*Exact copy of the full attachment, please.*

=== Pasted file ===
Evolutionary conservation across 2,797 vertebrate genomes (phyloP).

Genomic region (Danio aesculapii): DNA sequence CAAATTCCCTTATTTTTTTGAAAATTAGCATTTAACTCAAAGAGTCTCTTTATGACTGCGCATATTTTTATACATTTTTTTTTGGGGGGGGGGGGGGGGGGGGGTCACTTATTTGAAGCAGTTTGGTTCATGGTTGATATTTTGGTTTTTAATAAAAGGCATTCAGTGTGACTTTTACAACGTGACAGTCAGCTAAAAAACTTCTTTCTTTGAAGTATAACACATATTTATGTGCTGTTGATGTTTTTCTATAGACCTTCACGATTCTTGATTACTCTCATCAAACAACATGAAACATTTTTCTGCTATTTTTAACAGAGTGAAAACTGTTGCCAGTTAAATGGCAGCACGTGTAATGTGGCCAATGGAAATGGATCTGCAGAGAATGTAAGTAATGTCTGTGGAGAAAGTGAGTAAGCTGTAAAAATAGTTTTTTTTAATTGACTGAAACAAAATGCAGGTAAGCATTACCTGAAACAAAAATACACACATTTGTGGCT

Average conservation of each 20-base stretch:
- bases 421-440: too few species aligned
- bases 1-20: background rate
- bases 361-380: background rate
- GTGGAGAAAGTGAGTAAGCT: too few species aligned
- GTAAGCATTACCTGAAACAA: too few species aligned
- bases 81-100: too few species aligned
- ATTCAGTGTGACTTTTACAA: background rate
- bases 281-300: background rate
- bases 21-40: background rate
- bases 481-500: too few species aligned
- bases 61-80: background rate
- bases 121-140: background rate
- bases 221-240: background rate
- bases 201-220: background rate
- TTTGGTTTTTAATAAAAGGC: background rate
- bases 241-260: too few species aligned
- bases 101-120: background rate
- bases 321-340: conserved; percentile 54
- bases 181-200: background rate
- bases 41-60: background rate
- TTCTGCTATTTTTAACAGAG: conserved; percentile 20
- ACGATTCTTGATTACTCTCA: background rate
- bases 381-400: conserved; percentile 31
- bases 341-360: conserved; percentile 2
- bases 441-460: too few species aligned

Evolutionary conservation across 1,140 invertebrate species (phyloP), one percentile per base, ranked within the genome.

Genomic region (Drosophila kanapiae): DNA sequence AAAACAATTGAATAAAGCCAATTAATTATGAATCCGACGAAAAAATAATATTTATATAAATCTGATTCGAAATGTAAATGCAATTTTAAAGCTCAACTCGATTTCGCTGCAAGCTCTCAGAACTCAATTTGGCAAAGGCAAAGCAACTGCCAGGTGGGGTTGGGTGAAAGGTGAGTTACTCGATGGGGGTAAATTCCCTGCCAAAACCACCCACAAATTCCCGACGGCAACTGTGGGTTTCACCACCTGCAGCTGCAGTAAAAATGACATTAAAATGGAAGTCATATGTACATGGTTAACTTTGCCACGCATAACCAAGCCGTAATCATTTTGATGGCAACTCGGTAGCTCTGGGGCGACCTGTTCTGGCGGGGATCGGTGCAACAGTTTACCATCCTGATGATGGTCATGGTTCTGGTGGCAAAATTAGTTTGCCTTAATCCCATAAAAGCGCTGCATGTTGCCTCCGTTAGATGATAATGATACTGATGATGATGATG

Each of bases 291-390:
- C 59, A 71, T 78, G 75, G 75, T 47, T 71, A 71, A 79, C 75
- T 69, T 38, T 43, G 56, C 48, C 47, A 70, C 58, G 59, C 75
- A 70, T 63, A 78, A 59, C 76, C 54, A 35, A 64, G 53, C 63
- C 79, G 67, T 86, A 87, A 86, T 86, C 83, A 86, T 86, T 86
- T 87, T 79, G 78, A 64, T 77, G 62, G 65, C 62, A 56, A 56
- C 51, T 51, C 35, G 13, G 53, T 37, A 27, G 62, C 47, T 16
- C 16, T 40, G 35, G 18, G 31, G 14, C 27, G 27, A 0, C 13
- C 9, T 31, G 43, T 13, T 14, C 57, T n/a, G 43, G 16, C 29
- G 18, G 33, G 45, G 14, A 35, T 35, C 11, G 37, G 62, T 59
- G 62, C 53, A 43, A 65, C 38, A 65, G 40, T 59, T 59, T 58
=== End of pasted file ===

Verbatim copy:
Evolutionary conservation across 2,797 vertebrate genomes (phyloP).

Genomic region (Danio aesculapii): DNA sequence CAAATTCCCTTATTTTTTTGAAAATTAGCATTTAACTCAAAGAGTCTCTTTATGACTGCGCATATTTTTATACATTTTTTTTTGGGGGGGGGGGGGGGGGGGGGTCACTTATTTGAAGCAGTTTGGTTCATGGTTGATATTTTGGTTTTTAATAAAAGGCATTCAGTGTGACTTTTACAACGTGACAGTCAGCTAAAAAACTTCTTTCTTTGAAGTATAACACATATTTATGTGCTGTTGATGTTTTTCTATAGACCTTCACGATTCTTGATTACTCTCATCAAACAACATGAAACATTTTTCTGCTATTTTTAACAGAGTGAAAACTGTTGCCAGTTAAATGGCAGCACGTGTAATGTGGCCAATGGAAATGGATCTGCAGAGAATGTAAGTAATGTCTGTGGAGAAAGTGAGTAAGCTGTAAAAATAGTTTTTTTTAATTGACTGAAACAAAATGCAGGTAAGCATTACCTGAAACAAAAATACACACATTTGTGGCT

Average conservation of each 20-base stretch:
- bases 421-440: too few species aligned
- bases 1-20: background rate
- bases 361-380: background rate
- GTGGAGAAAGTGAGTAAGCT: too few species aligned
- GTAAGCATTACCTGAAACAA: too few species aligned
- bases 81-100: too few species aligned
- ATTCAGTGTGACTTTTACAA: background rate
- bases 281-300: background rate
- bases 21-40: background rate
- bases 481-500: too few species aligned
- bases 61-80: background rate
- bases 121-140: background rate
- bases 221-240: background rate
- bases 201-220: background rate
- TTTGGTTTTTAATAAAAGGC: background rate
- bases 241-260: too few species aligned
- bases 101-120: background rate
- bases 321-340: conserved; percentile 54
- bases 181-200: background rate
- bases 41-60: background rate
- TTCTGCTATTTTTAACAGAG: conserved; percentile 20
- ACGATTCTTGATTACTCTCA: background rate
- bases 381-400: conserved; percentile 31
- bases 341-360: conserved; percentile 2
- bases 441-460: too few species aligned

Evolutionary conservation across 1,140 invertebrate species (phyloP), one percentile per base, ranked within the genome.

Genomic region (Drosophila kanapiae): DNA sequence AAAACAATTGAATAAAGCCAATTAATTATGAATCCGACGAAAAAATAATATTTATATAAATCTGATTCGAAATGTAAATGCAATTTTAAAGCTCAACTCGATTTCGCTGCAAGCTCTCAGAACTCAATTTGGCAAAGGCAAAGCAACTGCCAGGTGGGGTTGGGTGAAAGGTGAGTTACTCGATGGGGGTAAATTCCCTGCCAAAACCACCCACAAATTCCCGACGGCAACTGTGGGTTTCACCACCTGCAGCTGCAGTAAAAATGACATTAAAATGGAAGTCATATGTACATGGTTAACTTTGCCACGCATAACCAAGCCGTAATCATTTTGATGGCAACTCGGTAGCTCTGGGGCGACCTGTTCTGGCGGGGATCGGTGCAACAGTTTACCATCCTGATGATGGTCATGGTTCTGGTGGCAAAATTAGTTTGCCTTAATCCCATAAAAGCGCTGCATGTTGCCTCCGTTAGATGATAATGATACTGATGATGATGATG

Each of bases 291-390:
- C 59, A 71, T 78, G 75, G 75, T 47, T 71, A 71, A 79, C 75
- T 69, T 38, T 43, G 56, C 48, C 47, A 70, C 58, G 59, C 75
- A 70, T 63, A 78, A 59, C 76, C 54, A 35, A 64, G 53, C 63
- C 79, G 67, T 86, A 87, A 86, T 86, C 83, A 86, T 86, T 86
- T 87, T 79, G 78, A 64, T 77, G 62, G 65, C 62, A 56, A 56
- C 51, T 51, C 35, G 13, G 53, T 37, A 27, G 62, C 47, T 16
- C 16, T 40, G 35, G 18, G 31, G 14, C 27, G 27, A 0, C 13
- C 9, T 31, G 43, T 13, T 14, C 57, T n/a, G 43, G 16, C 29
- G 18, G 33, G 45, G 14, A 35, T 35, C 11, G 37, G 62, T 59
- G 62, C 53, A 43, A 65, C 38, A 65, G 40, T 59, T 59, T 58